Fine Living

The Twin Cities' newest sushi spots are just fine, but they also offer mad-crazy rolls

What else? Vegetarians will find many options, lunch service is speedy, and at night party drinks flow like, um, party drinks: According to my server, the house version of a Long Island Iced Tea, the Tokyo Tea ($7.50), is the most popular. So: Planning a sushi birthday party? Want to pay less than you usually do? Wasabi! While you're there, be sure to plunk down an extra $1.50 for the best tamago I've had in town since the first great incarnation of long-gone Katsu Sushi. Here the layered omelet was made with only a hint of sugar and lightened somehow until it had a spry, almost evanescent taste. It was served cut into a pretty envelope to hold a pad of rice, instead of the unimaginative way we usually see it, and it was so beautifully done that it made all the other good enough but not great things I tried from Wasabi much more curious: Only a talented and deeply experienced chef could have pulled that off, and I'll be back one day to see if that person is doing more.

Other than that tamago, the best things I had at Wasabi were the crazy rolls—though not the Crazy Roll ($12), which is essentially a finny chimichanga and is notable mainly for turning something as plain and healthy as rice and fish into something to make a cardiologist weep. The best of the crazy rolls was a house special Snowman Roll with tuna and yellowtail wrapped in rice and then enrobed with buttery slices of the snow-white, tuna-like fish escolar. (Escolar has some indigestible oils in it, so eating a lot of it isn't recommended, but in small amounts it's creamy and lush.) In conclusion: Downtown office workers, party people, attend! Wasabi: You have nothing to lose but your enslavement to pricier sushi spots.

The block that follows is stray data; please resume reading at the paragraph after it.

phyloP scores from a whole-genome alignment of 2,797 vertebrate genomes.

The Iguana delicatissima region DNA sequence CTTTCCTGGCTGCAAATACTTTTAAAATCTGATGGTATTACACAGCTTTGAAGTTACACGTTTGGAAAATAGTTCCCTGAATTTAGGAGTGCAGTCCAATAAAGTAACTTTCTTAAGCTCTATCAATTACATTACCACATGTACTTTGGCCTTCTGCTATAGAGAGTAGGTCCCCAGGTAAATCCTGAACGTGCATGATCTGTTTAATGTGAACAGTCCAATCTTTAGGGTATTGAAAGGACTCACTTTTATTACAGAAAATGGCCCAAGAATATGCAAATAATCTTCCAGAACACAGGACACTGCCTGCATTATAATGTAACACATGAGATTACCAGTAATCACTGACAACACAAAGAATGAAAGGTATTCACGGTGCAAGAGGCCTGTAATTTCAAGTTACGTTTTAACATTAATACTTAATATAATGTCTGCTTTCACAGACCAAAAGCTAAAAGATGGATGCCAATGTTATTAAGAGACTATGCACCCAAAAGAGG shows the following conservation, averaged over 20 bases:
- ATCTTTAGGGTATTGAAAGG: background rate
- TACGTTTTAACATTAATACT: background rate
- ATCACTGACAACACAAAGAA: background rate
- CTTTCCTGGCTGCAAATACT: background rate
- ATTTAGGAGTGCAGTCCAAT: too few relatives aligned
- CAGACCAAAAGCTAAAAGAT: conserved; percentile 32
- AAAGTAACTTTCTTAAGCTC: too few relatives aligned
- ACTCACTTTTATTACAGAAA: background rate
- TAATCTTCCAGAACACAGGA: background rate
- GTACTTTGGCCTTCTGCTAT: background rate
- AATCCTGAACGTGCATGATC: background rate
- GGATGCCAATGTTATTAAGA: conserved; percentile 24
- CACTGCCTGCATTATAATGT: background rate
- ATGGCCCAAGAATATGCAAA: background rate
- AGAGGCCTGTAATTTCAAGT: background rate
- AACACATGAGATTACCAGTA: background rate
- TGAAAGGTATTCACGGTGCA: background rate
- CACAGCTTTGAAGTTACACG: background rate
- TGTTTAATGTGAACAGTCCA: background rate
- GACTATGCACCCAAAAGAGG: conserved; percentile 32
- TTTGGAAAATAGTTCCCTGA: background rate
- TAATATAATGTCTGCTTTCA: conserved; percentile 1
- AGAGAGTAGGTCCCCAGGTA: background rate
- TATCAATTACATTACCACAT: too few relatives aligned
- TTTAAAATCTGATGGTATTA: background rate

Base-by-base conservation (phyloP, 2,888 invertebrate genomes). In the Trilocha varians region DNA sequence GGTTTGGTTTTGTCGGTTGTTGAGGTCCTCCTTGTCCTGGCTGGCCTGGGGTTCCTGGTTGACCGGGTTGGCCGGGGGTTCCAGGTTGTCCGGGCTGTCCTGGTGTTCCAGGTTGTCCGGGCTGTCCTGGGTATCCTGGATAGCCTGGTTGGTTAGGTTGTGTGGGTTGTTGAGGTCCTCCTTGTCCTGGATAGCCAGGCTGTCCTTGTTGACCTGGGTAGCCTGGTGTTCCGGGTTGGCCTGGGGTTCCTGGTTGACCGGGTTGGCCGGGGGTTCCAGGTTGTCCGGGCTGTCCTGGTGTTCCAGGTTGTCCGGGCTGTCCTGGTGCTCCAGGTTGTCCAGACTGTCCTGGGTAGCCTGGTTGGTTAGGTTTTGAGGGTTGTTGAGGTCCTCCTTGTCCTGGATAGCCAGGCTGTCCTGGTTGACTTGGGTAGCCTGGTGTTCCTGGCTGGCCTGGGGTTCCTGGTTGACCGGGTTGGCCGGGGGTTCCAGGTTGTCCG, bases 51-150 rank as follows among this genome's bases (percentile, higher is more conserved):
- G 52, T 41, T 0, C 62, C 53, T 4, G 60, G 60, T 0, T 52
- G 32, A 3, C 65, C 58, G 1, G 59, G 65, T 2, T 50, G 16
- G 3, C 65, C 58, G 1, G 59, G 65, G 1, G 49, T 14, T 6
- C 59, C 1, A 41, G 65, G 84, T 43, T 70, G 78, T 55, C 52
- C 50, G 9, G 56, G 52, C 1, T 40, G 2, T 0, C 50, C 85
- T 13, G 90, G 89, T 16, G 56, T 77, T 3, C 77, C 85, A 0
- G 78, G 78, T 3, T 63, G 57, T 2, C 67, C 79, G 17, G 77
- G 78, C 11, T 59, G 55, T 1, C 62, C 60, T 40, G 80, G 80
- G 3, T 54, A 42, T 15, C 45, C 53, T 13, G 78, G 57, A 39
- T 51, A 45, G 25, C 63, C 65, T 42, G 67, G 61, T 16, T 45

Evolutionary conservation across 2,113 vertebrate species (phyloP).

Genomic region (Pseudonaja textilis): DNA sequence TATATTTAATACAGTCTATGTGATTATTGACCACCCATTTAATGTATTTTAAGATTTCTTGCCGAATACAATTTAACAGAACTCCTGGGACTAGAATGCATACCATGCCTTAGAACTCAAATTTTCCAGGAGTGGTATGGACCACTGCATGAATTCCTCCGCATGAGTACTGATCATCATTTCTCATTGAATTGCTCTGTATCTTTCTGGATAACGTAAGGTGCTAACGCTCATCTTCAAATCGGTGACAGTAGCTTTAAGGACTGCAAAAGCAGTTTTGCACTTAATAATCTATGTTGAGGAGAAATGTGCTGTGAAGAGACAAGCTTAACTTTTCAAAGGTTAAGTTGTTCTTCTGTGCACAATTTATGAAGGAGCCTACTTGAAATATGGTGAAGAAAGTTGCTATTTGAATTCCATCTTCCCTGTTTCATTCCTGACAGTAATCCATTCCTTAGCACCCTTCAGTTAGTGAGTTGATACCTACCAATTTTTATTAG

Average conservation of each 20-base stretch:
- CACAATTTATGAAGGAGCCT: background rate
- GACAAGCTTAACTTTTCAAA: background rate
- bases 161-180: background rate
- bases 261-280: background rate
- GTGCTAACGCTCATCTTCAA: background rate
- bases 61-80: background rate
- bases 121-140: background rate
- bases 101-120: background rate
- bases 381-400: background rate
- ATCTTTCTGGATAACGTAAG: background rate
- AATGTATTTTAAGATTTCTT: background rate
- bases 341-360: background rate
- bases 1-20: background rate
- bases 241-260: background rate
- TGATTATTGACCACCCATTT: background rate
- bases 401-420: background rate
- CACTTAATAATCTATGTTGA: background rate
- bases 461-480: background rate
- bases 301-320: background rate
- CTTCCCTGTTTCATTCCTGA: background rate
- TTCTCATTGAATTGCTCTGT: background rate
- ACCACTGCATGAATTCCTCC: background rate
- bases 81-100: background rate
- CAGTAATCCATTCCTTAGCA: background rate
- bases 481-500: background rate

Once I sensed that this column was gaining a common thread of crazy rolls, I packed up for the long, lonely drive to Maple Grove to visit Mt. Fuji. If you've never heard of Mt. Fuji, and I know you haven't, please know it's located in one of those eerie-looking faux Main Streets in the farthest suburbs, and it has sushi rolls so odd, so unique, so jaw-dropping that they should be shown in museums as outsider art.

As cheerful as Holidazzle, without all the product placement: Ba-Gu's Four Seasons Roll
Bill Kelley
As cheerful as Holidazzle, without all the product placement: Ba-Gu's Four Seasons Roll

Location Info

Map

Wasabi Fusion Cuisine

903 Washington Ave. S.
Minneapolis, MN 55415

Category: Restaurant > Japanese

Region: Minneapolis (Downtown)

The Pink Leopard ($9.95), for instance, is a chopped salad of crab meat and avocado wrapped not with seaweed nori but with flesh-pink soybean paper—it looks like one of those tortilla wraps that were so popular at inexpensively catered affairs a few years ago, as rendered by John Waters for a lewd film close-up. It tastes like crab salad. The Host Roll ($15.95), which is named, I'm guessing, for the Japanese boys who dress up nicely and loiter about in big Japanese cities waiting for wealthy ladies to buy them expensive meals, has a full soft-shell crab inside and grilled eel and tuna outside; it's as big as an aquarium. The Spring Roll ($11.95) arrives wearing a Muppet-like bright-green wig of chopped seaweed salad; inside is a raw scallop cloaked with spice, cucumber, and, as the menu put it, "crunch." "What's wrong with you?" asked my lunch date, as the weird and weirder rolls stacked up around the table. The Winter Roll ($6.95) at Mt. Fuji is another deep-fried chimichanga, this one festooned with clumps of red tobiko, the crisp flying-fish roe adding a peculiar note to the deep-fried crevasses and spires of the tempura-batter exterior. Then I ran out of steam and didn't try Monkey Mountain or Deep Impact, because the joke suddenly stopped being funny about halfway through the Fuji River ($12.95), when the crawfish—yes, crawfish—within didn't seem all that fresh. "What is happening?" gasped my lunch date, pushing away his plate. "I mean, really, what is going on here?"

Evolution, mostly. Just as species stranded on the Galapagos will diverge and evolve to fill every possible ecological niche, so it is with our Minnesota and our Japanese and sushi restaurants. Welcome to the new era of diversity: We live not just with old, reliable elms, but now also with gazelles, ferns, and flightless birds!

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